In [336]: s.apply(conv)
Out[336]:
0   2012-12-31
1   2014-11-30
2   9999-12-31
dtype: object

In [337]: s.apply(conv)[2]
Out[337]: Period('9999-12-31', 'D')
```

These can easily be converted to a `PeriodIndex`

```In [338]: span = pd.PeriodIndex(s.apply(conv))

In [339]: span
Out[339]: PeriodIndex(['2012-12-31', '2014-11-30', '9999-12-31'], dtype='period[D]', freq='D')
```

Time Zone Handling¶

Pandas provides rich support for working with timestamps in different time zones using `pytz` and `dateutil` libraries. `dateutil` support is new in 0.14.1 and currently only supported for fixed offset and tzfile zones. The default library is `pytz`. Support for `dateutil` is provided for compatibility with other applications e.g. if you use `dateutil` in other python packages.

Working with Time Zones¶

By default, pandas objects are time zone unaware:

```In [340]: rng = pd.date_range('3/6/2012 00:00', periods=15, freq='D')

In [341]: rng.tz is None
Out[341]: True
```

To supply the time zone, you can use the `tz` keyword to `date_range` and other functions. Dateutil time zone strings are distinguished from `pytz` time zones by starting with `dateutil/`.

• In `pytz` you can find a list of common (and less common) time zones using `from pytz import common_timezones, all_timezones`.
• `dateutil` uses the OS timezones so there isn’t a fixed list available. For common zones, the names are the same as `pytz`.
```# pytz
In [342]: rng_pytz = pd.date_range('3/6/2012 00:00', periods=10, freq='D',
.....:                          tz='Europe/London')
.....:

In [343]: rng_pytz.tz
Out[343]: <DstTzInfo 'Europe/London' LMT-1 day, 23:59:00 STD>

# dateutil
In [344]: rng_dateutil = pd.date_range('3/6/2012 00:00', periods=10, freq='D',
.....:                              tz='dateutil/Europe/London')
.....:

In [345]: rng_dateutil.tz
Out[345]: tzfile('/usr/share/zoneinfo/Europe/London')

# dateutil - utc special case
In [346]: rng_utc = pd.date_range('3/6/2012 00:00', periods=10, freq='D',
.....:                         tz=dateutil.tz.tzutc())
.....:

In [347]: rng_utc.tz
Out[347]: tzutc()
```

Note that the `UTC` timezone is a special case in `dateutil` and should be constructed explicitly as an instance of `dateutil.tz.tzutc`. You can also construct other timezones explicitly first, which gives you more control over which time zone is used:

```# pytz
In [348]: tz_pytz = pytz.timezone('Europe/London')

In [349]: rng_pytz = pd.date_range('3/6/2012 00:00', periods=10, freq='D',
.....:                          tz=tz_pytz)
.....:

In [350]: rng_pytz.tz == tz_pytz
Out[350]: True

# dateutil
In [351]: tz_dateutil = dateutil.tz.gettz('Europe/London')

In [352]: rng_dateutil = pd.date_range('3/6/2012 00:00', periods=10, freq='D',
.....:                              tz=tz_dateutil)
.....:

In [353]: rng_dateutil.tz == tz_dateutil
Out[353]: True
```

Timestamps, like Python’s `datetime.datetime` object can be either time zone naive or time zone aware. Naive time series and DatetimeIndex objects can be localized using `tz_localize`:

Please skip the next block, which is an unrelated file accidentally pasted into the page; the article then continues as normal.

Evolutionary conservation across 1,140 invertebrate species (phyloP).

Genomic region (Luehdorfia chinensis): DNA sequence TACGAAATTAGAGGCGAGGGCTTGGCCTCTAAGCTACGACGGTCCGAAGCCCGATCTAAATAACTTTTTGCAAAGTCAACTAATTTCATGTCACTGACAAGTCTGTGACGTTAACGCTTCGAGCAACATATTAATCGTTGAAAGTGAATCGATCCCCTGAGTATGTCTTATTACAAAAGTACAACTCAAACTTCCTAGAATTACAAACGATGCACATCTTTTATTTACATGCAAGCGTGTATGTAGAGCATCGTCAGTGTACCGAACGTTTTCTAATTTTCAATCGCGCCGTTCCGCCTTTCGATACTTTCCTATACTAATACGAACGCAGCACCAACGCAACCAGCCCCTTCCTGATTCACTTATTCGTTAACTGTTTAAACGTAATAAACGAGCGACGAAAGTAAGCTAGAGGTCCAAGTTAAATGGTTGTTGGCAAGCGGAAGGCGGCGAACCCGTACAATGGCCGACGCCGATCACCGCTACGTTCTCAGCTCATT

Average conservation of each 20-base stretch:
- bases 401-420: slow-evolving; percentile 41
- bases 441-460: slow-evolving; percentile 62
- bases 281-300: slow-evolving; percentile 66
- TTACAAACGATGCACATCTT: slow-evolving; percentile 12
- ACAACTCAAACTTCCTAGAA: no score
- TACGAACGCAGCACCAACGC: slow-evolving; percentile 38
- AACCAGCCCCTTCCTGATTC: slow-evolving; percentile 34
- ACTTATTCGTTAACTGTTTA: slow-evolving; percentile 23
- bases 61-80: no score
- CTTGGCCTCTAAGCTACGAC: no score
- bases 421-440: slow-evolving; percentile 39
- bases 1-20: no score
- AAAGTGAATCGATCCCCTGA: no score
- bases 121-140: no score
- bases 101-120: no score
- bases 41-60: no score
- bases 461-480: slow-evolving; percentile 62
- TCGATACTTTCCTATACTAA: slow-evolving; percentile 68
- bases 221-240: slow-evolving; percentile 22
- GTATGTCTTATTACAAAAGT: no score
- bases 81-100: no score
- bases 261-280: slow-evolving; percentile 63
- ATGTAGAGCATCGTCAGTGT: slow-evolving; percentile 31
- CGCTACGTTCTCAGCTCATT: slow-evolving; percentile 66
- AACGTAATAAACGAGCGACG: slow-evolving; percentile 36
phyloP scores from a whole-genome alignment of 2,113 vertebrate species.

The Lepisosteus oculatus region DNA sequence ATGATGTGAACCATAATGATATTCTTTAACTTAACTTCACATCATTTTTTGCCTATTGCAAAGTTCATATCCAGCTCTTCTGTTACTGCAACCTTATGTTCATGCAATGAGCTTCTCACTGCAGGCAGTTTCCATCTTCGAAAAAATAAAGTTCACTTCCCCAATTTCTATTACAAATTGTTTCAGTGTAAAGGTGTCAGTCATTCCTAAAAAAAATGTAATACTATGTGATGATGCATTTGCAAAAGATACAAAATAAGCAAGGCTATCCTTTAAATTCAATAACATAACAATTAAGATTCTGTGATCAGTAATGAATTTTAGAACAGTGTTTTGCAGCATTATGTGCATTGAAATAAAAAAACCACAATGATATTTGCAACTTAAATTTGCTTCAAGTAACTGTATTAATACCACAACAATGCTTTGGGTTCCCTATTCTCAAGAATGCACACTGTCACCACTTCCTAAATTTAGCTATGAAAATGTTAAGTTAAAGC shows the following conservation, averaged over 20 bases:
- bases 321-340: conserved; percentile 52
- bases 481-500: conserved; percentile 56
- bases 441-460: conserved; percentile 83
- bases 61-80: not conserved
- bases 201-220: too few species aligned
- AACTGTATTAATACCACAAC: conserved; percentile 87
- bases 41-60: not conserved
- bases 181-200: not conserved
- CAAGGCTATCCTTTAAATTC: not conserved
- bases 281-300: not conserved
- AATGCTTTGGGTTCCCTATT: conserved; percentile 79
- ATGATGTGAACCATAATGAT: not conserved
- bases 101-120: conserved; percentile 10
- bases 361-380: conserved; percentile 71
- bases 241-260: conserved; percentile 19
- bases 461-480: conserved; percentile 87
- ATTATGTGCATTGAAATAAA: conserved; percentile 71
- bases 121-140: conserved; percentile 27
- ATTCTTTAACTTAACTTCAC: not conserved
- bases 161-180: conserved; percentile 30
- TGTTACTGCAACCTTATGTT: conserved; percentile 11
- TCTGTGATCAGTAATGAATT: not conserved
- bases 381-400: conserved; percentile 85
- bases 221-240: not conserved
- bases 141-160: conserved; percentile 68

```In [354]: ts = pd.Series(np.random.randn(len(rng)), rng)

In [355]: ts_utc = ts.tz_localize('UTC')

In [356]: ts_utc
Out[356]:
2012-03-06 00:00:00+00:00    0.679135
2012-03-07 00:00:00+00:00    0.345668
2012-03-08 00:00:00+00:00   -1.143903
2012-03-09 00:00:00+00:00    0.487087
2012-03-10 00:00:00+00:00   -1.421073
2012-03-11 00:00:00+00:00   -0.327463
2012-03-12 00:00:00+00:00    0.169899
2012-03-13 00:00:00+00:00    0.867568
2012-03-14 00:00:00+00:00   -0.834122
2012-03-15 00:00:00+00:00   -1.698494
2012-03-16 00:00:00+00:00    0.974717
2012-03-17 00:00:00+00:00    0.966771
2012-03-18 00:00:00+00:00   -0.754168
2012-03-19 00:00:00+00:00   -1.434246
2012-03-20 00:00:00+00:00    0.848935
Freq: D, dtype: float64
```

Again, you can explicitly construct the timezone object first. You can use the `tz_convert` method to convert pandas objects to convert tz-aware data to another time zone:

```In [357]: ts_utc.tz_convert('US/Eastern')
Out[357]:
2012-03-05 19:00:00-05:00    0.679135
2012-03-06 19:00:00-05:00    0.345668
2012-03-07 19:00:00-05:00   -1.143903
2012-03-08 19:00:00-05:00    0.487087
2012-03-09 19:00:00-05:00   -1.421073
2012-03-10 19:00:00-05:00   -0.327463
2012-03-11 20:00:00-04:00    0.169899
2012-03-12 20:00:00-04:00    0.867568
2012-03-13 20:00:00-04:00   -0.834122
2012-03-14 20:00:00-04:00   -1.698494
2012-03-15 20:00:00-04:00    0.974717
2012-03-16 20:00:00-04:00    0.966771
2012-03-17 20:00:00-04:00   -0.754168
2012-03-18 20:00:00-04:00   -1.434246
2012-03-19 20:00:00-04:00    0.848935
Freq: D, dtype: float64
```

Warning

Be wary of conversions between libraries. For some zones `pytz` and `dateutil` have different definitions of the zone. This is more of a problem for unusual timezones than for ‘standard’ zones like `US/Eastern`.

Warning

Be aware that a timezone definition across versions of timezone libraries may not be considered equal. This may cause problems when working with stored data that is localized using one version and operated on with a different version. See here for how to handle such a situation.

Warning

It is incorrect to pass a timezone directly into the `datetime.datetime` constructor (e.g., `datetime.datetime(2011, 1, 1, tz=timezone('US/Eastern'))`. Instead, the datetime needs to be localized using the the localize method on the timezone.

Under the hood, all timestamps are stored in UTC. Scalar values from a `DatetimeIndex` with a time zone will have their fields (day, hour, minute) localized to the time zone. However, timestamps with the same UTC value are still considered to be equal even if they are in different time zones: